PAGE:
The ICF lists 9 broad domains of functioning which can be affected:
• Learning and applying knowledge
• General tasks and demands
• Domestic life
• Interpersonal interactions and relationships
• Major life areas
• Community, social and civic life.
The introduction to the ICF states that a variety of conceptual models has been proposed to understand and explain disability and functioning, which it seeks to integrate:
The medical model
The medical model of disability sees the disabled person as the problem. We are to be adapted to fit into the world as it is. If this is not possible, then we are shut away in some specialised institution or isolated at home, where only our most basic needs are met. © Self Direction Community Project 2000 - 2001
The medical model views disability as a problem of the person, directly caused by disease, trauma, or other health condition which therefore requires sustained medical care provided in the form of individual treatment by professionals. In the medical model, management of the disability is aimed at "cure", or the individual’s adjustment and behavioral change that would lead to an "almost-cure" or effective cure. In the medical model, medical care is viewed as the main issue, and at the political level, the principal response is that of modifying or reforming healthcare policy.
The social model
Impairment and chronic illness exist and they sometimes pose real difficulties for us. The disability movement comprises those disabled people and supporters who understand that we are, regardless of our particular impairment, subjected to a common oppression by the non-disabled world. We are of the view that the position of disabled people and the discrimination against us are socially created. This has little to do with our impairments. As disabled people we are often made to feel it's our own fault that we are different. The difference is that some part, or parts, of our body or mind are limited in their functioning. This is an impairment. © Self Direction Community Project 2000 - 2001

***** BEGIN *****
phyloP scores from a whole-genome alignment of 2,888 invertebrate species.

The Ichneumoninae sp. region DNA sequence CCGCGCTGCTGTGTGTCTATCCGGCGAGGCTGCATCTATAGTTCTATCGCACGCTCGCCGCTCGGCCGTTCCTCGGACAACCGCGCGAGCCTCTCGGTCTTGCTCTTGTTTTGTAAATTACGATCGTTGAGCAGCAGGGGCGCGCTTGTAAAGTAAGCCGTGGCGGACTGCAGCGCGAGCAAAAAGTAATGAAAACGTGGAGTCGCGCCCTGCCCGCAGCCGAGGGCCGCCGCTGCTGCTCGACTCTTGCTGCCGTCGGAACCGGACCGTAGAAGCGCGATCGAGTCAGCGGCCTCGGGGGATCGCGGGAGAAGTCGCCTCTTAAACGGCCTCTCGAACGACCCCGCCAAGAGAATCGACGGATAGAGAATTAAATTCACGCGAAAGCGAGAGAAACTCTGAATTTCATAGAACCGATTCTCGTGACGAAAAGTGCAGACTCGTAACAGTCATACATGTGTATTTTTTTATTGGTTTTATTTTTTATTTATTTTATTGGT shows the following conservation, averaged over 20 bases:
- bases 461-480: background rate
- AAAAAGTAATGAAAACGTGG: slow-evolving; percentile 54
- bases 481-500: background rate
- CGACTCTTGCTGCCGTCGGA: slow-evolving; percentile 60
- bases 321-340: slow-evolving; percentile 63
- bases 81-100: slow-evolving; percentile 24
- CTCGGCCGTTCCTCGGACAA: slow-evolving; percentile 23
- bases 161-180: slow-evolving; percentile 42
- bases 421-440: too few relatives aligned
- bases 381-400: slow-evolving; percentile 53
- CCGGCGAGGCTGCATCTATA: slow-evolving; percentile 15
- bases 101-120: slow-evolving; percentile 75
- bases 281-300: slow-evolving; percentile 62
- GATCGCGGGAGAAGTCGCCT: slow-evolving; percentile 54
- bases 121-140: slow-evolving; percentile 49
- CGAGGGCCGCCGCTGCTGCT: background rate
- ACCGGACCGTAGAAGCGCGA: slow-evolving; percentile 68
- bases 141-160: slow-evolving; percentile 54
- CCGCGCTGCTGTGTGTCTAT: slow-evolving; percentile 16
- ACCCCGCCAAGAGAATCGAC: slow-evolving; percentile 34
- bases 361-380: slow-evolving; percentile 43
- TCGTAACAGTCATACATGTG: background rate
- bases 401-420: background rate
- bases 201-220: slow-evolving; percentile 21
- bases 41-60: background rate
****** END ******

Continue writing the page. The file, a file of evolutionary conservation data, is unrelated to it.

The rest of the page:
The social model of disability sees the issue of "disability" mainly as a socially created problem, and basically as a matter of the full integration of individuals into society (see Inclusion (disability rights)). In this model disability is not an attribute of an individual, but rather a complex collection of conditions, many of which are created by the social environment. Hence, in this model, the management of the problem requires social action, and thus, it is the collective responsibility of society at large to make the environmental modifications necessary for the full participation of people with disabilities in all areas of social life. The issue is both cultural and ideological, requiring individual, community, and large-scale social change. Viewed from this perspective equal access for people with impairment/disability is a human rights issue of major concern.
Estimates of worldwide and country-wide numbers of individuals with disabilities are problematic. The varying approaches taken to defining disability notwithstanding, demographers agree that the world population of individuals with disabilities is very large. The World Health Organization, for example, estimates that there are as many as 600 million persons with disabilities. The United Nations estimate is 650 million. In the United States, for example, Americans with disabilities constitute the third-largest minority (after persons of Hispanic origin and African Americans); all three of those minority groups number in the 30-some millions in America. According to the U.S. Bureau of the Census, as of 2004, there were some 32 million adults (aged 18 or over) in the United States, plus another 5 million children and youth (under age 18). If one were to add impairments -- or limitations that fall short of being disabilities -- Census estimates put the figure at 51 million.
There is also widespread agreement among experts in the field that disability is more common in developing than in developed nations.